photo credit: Chajm Guski https://www.flickr.com/photos/chajms/4032536153
Parshat Shlach ends with two short, seemingly unrelated, passages—one telling the story of someone who was gathering sticks on Shabbat, and was stoned to death for it, and the final passage of the parsha, giving the mitzvah of tzitzit (fringes on four cornered garments). A strange juxtaposition, which numerous commentators have tried to explain, largely based on the idea that the keeping of Shabbat and the wearing of tzitzit were two mitzvot that the Israelites of the time were shirking.
However, it seems to me there is another, more interesting relationship. Often, disturbing passages in Torah are followed by teachings that are a tikkun, a repair, on them. Two examples of this are in the Torah readings for Rosh Hashanah: The story of the expulsion of Hagar and Ishmael by Avraham and Sarah, which can be considered the root of the conflict between Arabs and Israelites, is followed by the story of Avraham and Avimelech who enact an excellent process of conflict resolution over the ownership of some wells. The very disturbing story of the binding of Isaac, often seen as causing him long term trauma, is followed by a short passage mentioning the birth of Rivka, who, as his future wife, can accompany his healing.
This disturbing story of the stick gatherer, which might be one’s worst nightmare of how others could behave—being stoned to death by one’s entire community—is followed by the mitzvah of tzitzit. So, the question then is what is the message of tzitizit?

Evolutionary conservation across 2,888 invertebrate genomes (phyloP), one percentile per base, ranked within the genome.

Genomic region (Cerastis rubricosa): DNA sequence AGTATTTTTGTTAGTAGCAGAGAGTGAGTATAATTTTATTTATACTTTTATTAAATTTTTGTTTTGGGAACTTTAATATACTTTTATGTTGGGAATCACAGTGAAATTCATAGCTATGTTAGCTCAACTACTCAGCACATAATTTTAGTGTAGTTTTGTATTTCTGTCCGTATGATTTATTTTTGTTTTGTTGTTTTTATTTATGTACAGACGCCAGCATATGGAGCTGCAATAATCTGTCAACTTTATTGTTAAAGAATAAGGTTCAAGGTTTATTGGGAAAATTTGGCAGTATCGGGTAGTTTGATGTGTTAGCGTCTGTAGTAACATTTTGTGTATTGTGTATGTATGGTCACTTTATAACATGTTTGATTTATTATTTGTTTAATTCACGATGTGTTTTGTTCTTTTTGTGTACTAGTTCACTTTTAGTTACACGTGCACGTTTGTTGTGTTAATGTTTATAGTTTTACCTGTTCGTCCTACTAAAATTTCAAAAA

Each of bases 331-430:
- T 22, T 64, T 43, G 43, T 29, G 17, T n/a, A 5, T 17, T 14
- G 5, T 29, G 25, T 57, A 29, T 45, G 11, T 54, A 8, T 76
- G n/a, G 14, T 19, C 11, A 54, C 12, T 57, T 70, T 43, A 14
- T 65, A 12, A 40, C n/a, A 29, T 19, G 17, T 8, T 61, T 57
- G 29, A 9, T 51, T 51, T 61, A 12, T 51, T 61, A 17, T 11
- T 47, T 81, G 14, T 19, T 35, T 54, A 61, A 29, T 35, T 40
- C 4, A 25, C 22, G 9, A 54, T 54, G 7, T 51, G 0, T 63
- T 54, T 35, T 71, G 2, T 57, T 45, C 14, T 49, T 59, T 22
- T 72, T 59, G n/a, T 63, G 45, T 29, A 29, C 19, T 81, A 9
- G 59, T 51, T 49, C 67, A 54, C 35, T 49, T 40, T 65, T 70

The Slonimer Rebbe, 20th century Jerusalemite R. Shalom Noach Barzofsky, writes about the passage that ends our parsha, (and which, unlike the stick gatherer story, traditional davveners recite twice a day as part of the shma). The Slonimer asked what is so unusual about the mitzvah of tzitzit that the Torah says that you should see them, and remember all of my mitzvot and be holy to your God. He explains this by telling a story from the Talmud, about a person who was about to make a major transgression, and as he was on the verge of doing so, his tzitzit hit him in the face, and kept him from transgressing. Another midrashic commentary explains this by saying that tzitzit cause an increase in holiness. So the Slonimer asks what is so special about this mitzvah that it reminds us of all the other mitzvot and encourages us to do them, keeps us from transgressing, and adds to holiness. He’s explains this by citing another midrash, that says that this is like a person who was thrown into the water and the ship captain tosses him a life-rope and says “Grab onto this rope with your hand and don’t let go, because if you let go, you’re not going to live.” The Slonimer explains that the mitzvah if tzitzit is a rope that ties us to the blessed One, and as long as that rope is in our hands, we are alive. Further, he cites another midrashic teaching on the tzitzit, that says that fulfilling the mitzvah of tzitizit is as if one has fulfilled all 613 mitzvot. Numerologically, the word tzitzit, plus the threads and knots of the tzitzit, add up to 613, and before putting on tallit some have the custom of reciting a kavvanah “Behold, as I wrap my body in tzitzit, so may my soul, and 248 body parts and 365 sinews be wrapped in the light of the tzitzit, whose numerical value is [also] 613. The Slonimer points out that in other places in rabbinic texts, Shabbat and Torah study are each equated with keeping all the mitzvot, also. In these cases, it is a bit easier to understand what the connection is, as Torah and Shabbat both help us enact a deep connection with divine presence, but in the case of tzitzit, he still is not fully satisfied. So he looks to a commentary by the medieval Tosafot, who compare the tzitzit to the seal that would be worn by the servants of a king. Each king had his own symbol that would identify those serving him. The mitzvah of tzitzit is only for four cornered garments, because we are servants of the One who created and rules the whole world—all four directions. The tzitzit bear witness to us, for ourselves, and to all who see us that we have committed ourselves to be servants of the Holy One. And although there are many ways to tie tzitzit, one of the knots on each tzitzit, called the kesher elyon, literally upper knot, is essential, a mitzvah d’Oraita, or Torah-based mitzvah. The hebrew “kesher elyon” can also be understood to mean “knot that joins us to the Supernal”. The Slonimer teaches that the knot is that which ties us to the Holy Blessed One, therefore, whenever this life-rope is in our hands, we are in touch with the flow of life itself.